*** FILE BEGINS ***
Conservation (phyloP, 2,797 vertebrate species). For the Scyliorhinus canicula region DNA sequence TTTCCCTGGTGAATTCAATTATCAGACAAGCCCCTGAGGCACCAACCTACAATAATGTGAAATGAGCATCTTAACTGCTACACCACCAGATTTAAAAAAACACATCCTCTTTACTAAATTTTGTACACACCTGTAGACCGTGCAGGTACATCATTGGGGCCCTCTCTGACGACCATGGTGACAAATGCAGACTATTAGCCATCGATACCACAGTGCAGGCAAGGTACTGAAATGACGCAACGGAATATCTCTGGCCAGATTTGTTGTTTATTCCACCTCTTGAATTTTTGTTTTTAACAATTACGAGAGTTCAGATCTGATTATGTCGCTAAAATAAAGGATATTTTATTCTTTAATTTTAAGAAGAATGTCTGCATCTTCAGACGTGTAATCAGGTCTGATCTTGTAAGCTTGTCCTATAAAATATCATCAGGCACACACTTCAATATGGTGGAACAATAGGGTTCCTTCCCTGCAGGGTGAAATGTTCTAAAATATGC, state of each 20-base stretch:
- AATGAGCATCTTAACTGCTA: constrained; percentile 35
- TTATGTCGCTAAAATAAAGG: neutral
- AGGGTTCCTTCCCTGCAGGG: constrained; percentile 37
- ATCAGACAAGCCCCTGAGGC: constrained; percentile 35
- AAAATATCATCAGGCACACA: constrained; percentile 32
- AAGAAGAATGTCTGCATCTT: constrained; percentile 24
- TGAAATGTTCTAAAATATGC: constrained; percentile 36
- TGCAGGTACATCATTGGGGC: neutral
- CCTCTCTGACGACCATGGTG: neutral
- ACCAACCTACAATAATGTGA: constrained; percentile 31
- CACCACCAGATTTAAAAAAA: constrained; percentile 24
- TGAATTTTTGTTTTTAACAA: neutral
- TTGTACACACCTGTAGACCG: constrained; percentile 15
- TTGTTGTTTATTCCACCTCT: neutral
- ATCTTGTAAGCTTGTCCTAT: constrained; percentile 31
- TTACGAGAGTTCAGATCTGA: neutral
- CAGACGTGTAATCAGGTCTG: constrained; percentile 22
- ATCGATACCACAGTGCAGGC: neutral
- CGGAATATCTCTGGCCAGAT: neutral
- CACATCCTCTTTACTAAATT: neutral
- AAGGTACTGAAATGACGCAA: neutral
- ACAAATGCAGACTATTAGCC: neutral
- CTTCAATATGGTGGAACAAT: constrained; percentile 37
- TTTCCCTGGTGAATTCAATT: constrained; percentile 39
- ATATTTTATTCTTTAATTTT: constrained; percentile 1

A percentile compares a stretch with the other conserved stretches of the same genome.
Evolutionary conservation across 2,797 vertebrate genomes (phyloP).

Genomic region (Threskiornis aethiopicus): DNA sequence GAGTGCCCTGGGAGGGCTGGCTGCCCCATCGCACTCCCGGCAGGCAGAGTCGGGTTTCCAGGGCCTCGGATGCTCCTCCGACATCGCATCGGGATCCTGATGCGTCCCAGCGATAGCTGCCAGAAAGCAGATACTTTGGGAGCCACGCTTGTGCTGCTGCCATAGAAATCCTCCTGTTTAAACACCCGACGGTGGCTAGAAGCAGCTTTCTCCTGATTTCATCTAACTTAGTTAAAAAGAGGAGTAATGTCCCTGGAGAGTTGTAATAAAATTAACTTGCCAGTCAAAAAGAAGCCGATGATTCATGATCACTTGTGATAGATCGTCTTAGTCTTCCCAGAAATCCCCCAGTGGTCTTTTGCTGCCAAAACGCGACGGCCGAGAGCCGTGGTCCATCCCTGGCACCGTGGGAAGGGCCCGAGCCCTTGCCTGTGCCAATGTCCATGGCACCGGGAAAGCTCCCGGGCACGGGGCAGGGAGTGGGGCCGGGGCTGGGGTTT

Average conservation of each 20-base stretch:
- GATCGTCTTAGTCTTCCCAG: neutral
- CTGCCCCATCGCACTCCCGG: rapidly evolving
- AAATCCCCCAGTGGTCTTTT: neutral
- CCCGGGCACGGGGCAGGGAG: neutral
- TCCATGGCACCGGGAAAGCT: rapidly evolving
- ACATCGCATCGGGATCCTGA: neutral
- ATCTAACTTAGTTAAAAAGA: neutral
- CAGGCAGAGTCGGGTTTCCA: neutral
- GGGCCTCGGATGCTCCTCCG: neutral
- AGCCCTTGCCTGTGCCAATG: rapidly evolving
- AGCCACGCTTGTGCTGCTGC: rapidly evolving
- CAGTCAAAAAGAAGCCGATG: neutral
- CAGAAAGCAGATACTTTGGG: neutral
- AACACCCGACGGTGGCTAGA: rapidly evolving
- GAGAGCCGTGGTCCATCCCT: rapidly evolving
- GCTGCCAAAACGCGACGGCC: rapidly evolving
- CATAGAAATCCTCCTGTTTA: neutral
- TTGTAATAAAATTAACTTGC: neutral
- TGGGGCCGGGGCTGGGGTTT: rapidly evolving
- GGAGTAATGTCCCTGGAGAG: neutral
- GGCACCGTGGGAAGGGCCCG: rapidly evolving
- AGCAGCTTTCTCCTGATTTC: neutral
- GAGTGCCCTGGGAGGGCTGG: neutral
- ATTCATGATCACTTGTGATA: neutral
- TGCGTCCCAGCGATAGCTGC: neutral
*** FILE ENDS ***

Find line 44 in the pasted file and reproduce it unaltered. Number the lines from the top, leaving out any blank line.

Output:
- AACACCCGACGGTGGCTAGA: rapidly evolving